Angela Alexander Townsend
Kentucky Teacher Hall of Fame Inductee, 2015
Angela Alexander Townsend, a native of Bowling Green, has run the pedagogical gamut in her teaching career of more than 38 years. She began teaching Senior English at Bowling Green High School in 1966. She taught at Lincoln Elementary School in Louisville and Princeton Junior High School in Cincinnati. Following her move back to Bowling Green, she taught at Bowling Green Junior High, Bowling Green Senior High, Warren Central High School, and lastly at Greenwood High School, where Townsend retired from in 2009 to care for her ailing mother.
Townsend also worked as an educational workshop consultant for the Warren County Schools, Green River Regional Educational Cooperative (GRREC) and occasionally for the state at large. She holds a bachelor’s degree from the University of Kentucky, and a master’s, Rank I certification and a reading endorsement from Western Kentucky University. She also studied Montessori at Xavier University in Cincinnati, Ohio.
She actively served as sponsor of several school and youth-based organizations such as the National Honor Society, Quill and Scroll, Black History Club, Afro-American History Club, two organizations for gifted disadvantaged students from area high schools — SUTE (Students United to Excel) and SAY (Sponsor a Youth), the DAR (Daughters of the American Revolution), JAC (Junior American Citizens) and Bowling Green Youth Achievers. For many years, she was on The Governors Scholars Statewide Selection Committee, was Daily News Correspondent Advisor for local schools, and established and taught the first diversity course in the Warren County District.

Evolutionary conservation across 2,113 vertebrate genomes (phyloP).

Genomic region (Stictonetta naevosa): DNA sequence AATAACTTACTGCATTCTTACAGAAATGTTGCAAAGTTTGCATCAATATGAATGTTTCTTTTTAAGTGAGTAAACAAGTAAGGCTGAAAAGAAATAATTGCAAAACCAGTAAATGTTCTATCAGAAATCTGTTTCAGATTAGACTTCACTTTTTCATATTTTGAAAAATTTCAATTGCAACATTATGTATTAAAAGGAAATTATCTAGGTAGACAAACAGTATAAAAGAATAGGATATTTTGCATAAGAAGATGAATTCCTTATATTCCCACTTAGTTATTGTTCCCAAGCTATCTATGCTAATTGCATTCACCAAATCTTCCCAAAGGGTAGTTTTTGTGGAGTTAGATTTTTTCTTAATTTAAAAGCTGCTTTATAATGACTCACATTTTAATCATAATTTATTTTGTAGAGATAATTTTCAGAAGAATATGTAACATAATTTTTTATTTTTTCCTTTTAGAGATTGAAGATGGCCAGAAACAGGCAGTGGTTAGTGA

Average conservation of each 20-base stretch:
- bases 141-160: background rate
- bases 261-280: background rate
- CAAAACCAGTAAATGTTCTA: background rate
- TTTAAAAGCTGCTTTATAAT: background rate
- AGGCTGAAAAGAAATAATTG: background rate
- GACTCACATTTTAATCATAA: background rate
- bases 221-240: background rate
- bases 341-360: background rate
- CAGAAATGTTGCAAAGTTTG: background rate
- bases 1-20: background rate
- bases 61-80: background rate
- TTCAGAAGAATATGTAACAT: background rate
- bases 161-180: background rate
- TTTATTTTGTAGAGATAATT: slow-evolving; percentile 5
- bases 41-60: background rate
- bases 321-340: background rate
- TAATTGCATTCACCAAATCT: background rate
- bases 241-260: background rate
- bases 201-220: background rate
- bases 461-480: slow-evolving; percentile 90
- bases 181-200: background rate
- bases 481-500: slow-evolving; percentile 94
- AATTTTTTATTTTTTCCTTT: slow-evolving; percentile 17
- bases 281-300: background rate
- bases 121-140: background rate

A partial list of Townsend’s awards and career highlights include being named as Kentucky Distinguished Educator (1992), Kentucky Colonel via KERA (Kentucky Educational Reform Act), serving as Minority Affairs Rep to the KCTE Board/LA (Spring 1997), NAACP Youth Achiever Adult Award (1993), DAR/JAC Thatcher Pin Award, American Legion Youth Leadership Award, and her poetry about the defunct Jonesville Community, which is housed in the Kentucky Museum on WKU’s campus, is used in university honors courses.
Former colleagues stated: “Throughout her career, Ms. Townsend placed equal concern on the quality of each student’s education and his or her overall well-being”; and “She ensured that no student left her classroom without understanding they were valued.”